Illinois Secondary Mathematics Content Exam Preparation
Information page 208 ~ ISBE Illinois Licensure
Testing System (ILTS) page.
You should look at the Test
Study Guide and the Test
Other States who give a similar test, from the same test provider (Pearson).
Suggestions from students who have taken the Math Content test(of course,
don't limit your studying to
but make sure to study these things):
- When given
two polynomials multiplied together, what is the nth term.
- I would recommend
studying your problems of the week I think a
couple similar ones were on there.
- Word problems about percentages off, and others that are similar to the
- Congruent and similar triangle properties
- Law of cosines and sines
- Trigonometry (including arcsine, arccos, ...)
- Basic derivatives, as well as derivatives of the trig functions.
- Statistics (Stat 276)
- The Normal Curve and the percentages in it.
- Proofs. Finish the proof. For example of congruent triangles and proving properties of quadrilaterals.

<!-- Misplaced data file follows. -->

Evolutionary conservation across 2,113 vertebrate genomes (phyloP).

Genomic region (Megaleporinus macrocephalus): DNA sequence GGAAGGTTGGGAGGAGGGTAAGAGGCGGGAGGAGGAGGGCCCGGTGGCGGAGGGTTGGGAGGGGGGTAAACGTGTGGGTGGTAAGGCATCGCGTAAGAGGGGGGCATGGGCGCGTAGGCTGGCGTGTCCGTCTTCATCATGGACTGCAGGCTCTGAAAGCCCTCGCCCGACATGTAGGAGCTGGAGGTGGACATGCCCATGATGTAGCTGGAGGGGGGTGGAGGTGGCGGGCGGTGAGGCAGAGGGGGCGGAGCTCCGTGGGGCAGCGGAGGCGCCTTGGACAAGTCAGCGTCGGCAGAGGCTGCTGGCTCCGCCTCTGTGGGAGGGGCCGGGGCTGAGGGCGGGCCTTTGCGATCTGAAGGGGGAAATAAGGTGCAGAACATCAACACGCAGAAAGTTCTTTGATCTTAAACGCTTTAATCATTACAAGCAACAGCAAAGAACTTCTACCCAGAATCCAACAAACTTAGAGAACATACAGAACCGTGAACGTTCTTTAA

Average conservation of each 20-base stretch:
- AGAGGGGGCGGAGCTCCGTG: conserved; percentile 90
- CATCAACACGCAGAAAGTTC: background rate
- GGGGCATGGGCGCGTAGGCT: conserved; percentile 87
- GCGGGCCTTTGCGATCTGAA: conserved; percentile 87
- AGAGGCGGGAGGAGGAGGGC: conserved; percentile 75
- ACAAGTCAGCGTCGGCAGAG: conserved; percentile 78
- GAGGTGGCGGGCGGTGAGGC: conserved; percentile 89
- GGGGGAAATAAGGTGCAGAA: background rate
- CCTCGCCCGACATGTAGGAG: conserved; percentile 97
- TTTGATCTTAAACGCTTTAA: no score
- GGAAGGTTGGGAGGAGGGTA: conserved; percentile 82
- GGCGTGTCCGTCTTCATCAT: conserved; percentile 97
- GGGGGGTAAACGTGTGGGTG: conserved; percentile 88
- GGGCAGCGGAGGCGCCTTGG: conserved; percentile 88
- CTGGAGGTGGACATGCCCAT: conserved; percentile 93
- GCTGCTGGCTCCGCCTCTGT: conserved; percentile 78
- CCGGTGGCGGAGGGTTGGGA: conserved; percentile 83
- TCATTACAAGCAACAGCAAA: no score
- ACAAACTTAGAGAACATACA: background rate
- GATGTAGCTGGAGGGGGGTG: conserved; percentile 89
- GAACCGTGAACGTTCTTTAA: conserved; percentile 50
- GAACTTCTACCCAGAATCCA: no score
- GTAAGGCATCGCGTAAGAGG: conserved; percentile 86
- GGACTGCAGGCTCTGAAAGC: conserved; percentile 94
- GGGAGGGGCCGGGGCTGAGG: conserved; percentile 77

- Become proficient with your graphing calculator. Many questions can be done easily with a graphing calculator, using for example, the intersection and maximum features.
- There are pedagogical questions. A classroom scenario is give and you have to pick the best answer. These are harder to study for, but they are on the test.
This mathematics content exam must be passed before you can student teach.
I (Dr. Olsen) have a couple of printed books with study materials and practice tests.
Additional suggestions for test preparation:
- Make a plan, listing steps you'll take to prepare. Check off the list as you do them.
- Make a list of key examples (perhaps on note cards).
- Make your own study guide of important facts (theorems, methods, etc.) About 3 pages or less, nicely organized. Review this right before the test.
- You might want to print out some reference sheets from the internet.
- Sit down and do an actual practice test.
- Study with another classmate, if you wish.
- Make sure you are actually doing practive problems. You don't learn math by just looking it over.
Back to Jim Olsen's
James R. Olsen, Western Illinois University
February 17, 2021 5:47 PM